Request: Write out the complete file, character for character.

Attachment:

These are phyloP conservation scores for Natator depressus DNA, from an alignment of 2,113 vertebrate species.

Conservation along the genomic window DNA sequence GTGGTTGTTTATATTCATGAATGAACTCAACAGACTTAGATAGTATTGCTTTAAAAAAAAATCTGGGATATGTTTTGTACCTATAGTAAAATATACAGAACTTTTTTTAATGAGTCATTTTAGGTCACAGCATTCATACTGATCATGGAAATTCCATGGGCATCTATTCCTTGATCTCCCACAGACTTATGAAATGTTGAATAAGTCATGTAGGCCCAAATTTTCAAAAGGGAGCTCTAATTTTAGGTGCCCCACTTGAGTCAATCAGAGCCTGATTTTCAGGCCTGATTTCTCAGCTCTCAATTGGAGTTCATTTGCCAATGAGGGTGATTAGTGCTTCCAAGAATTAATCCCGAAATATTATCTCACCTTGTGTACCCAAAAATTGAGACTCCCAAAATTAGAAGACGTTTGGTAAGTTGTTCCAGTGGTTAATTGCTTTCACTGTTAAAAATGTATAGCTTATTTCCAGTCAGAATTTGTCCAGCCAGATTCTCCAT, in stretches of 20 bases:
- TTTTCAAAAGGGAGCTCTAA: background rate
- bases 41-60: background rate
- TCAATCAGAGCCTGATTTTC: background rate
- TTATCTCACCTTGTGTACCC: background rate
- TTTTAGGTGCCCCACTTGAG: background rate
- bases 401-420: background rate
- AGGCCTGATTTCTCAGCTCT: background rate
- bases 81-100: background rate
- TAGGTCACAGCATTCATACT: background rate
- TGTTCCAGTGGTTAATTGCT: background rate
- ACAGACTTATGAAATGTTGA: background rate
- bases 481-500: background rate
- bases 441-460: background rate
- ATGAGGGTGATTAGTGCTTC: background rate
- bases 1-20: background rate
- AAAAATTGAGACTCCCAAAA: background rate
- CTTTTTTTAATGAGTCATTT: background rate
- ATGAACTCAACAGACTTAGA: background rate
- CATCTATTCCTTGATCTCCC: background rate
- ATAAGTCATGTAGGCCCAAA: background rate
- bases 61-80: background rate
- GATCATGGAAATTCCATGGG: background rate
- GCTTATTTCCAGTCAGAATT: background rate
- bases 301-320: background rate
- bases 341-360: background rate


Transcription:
These are phyloP conservation scores for Natator depressus DNA, from an alignment of 2,113 vertebrate species.

Conservation along the genomic window DNA sequence GTGGTTGTTTATATTCATGAATGAACTCAACAGACTTAGATAGTATTGCTTTAAAAAAAAATCTGGGATATGTTTTGTACCTATAGTAAAATATACAGAACTTTTTTTAATGAGTCATTTTAGGTCACAGCATTCATACTGATCATGGAAATTCCATGGGCATCTATTCCTTGATCTCCCACAGACTTATGAAATGTTGAATAAGTCATGTAGGCCCAAATTTTCAAAAGGGAGCTCTAATTTTAGGTGCCCCACTTGAGTCAATCAGAGCCTGATTTTCAGGCCTGATTTCTCAGCTCTCAATTGGAGTTCATTTGCCAATGAGGGTGATTAGTGCTTCCAAGAATTAATCCCGAAATATTATCTCACCTTGTGTACCCAAAAATTGAGACTCCCAAAATTAGAAGACGTTTGGTAAGTTGTTCCAGTGGTTAATTGCTTTCACTGTTAAAAATGTATAGCTTATTTCCAGTCAGAATTTGTCCAGCCAGATTCTCCAT, in stretches of 20 bases:
- TTTTCAAAAGGGAGCTCTAA: background rate
- bases 41-60: background rate
- TCAATCAGAGCCTGATTTTC: background rate
- TTATCTCACCTTGTGTACCC: background rate
- TTTTAGGTGCCCCACTTGAG: background rate
- bases 401-420: background rate
- AGGCCTGATTTCTCAGCTCT: background rate
- bases 81-100: background rate
- TAGGTCACAGCATTCATACT: background rate
- TGTTCCAGTGGTTAATTGCT: background rate
- ACAGACTTATGAAATGTTGA: background rate
- bases 481-500: background rate
- bases 441-460: background rate
- ATGAGGGTGATTAGTGCTTC: background rate
- bases 1-20: background rate
- AAAAATTGAGACTCCCAAAA: background rate
- CTTTTTTTAATGAGTCATTT: background rate
- ATGAACTCAACAGACTTAGA: background rate
- CATCTATTCCTTGATCTCCC: background rate
- ATAAGTCATGTAGGCCCAAA: background rate
- bases 61-80: background rate
- GATCATGGAAATTCCATGGG: background rate
- GCTTATTTCCAGTCAGAATT: background rate
- bases 301-320: background rate
- bases 341-360: background rate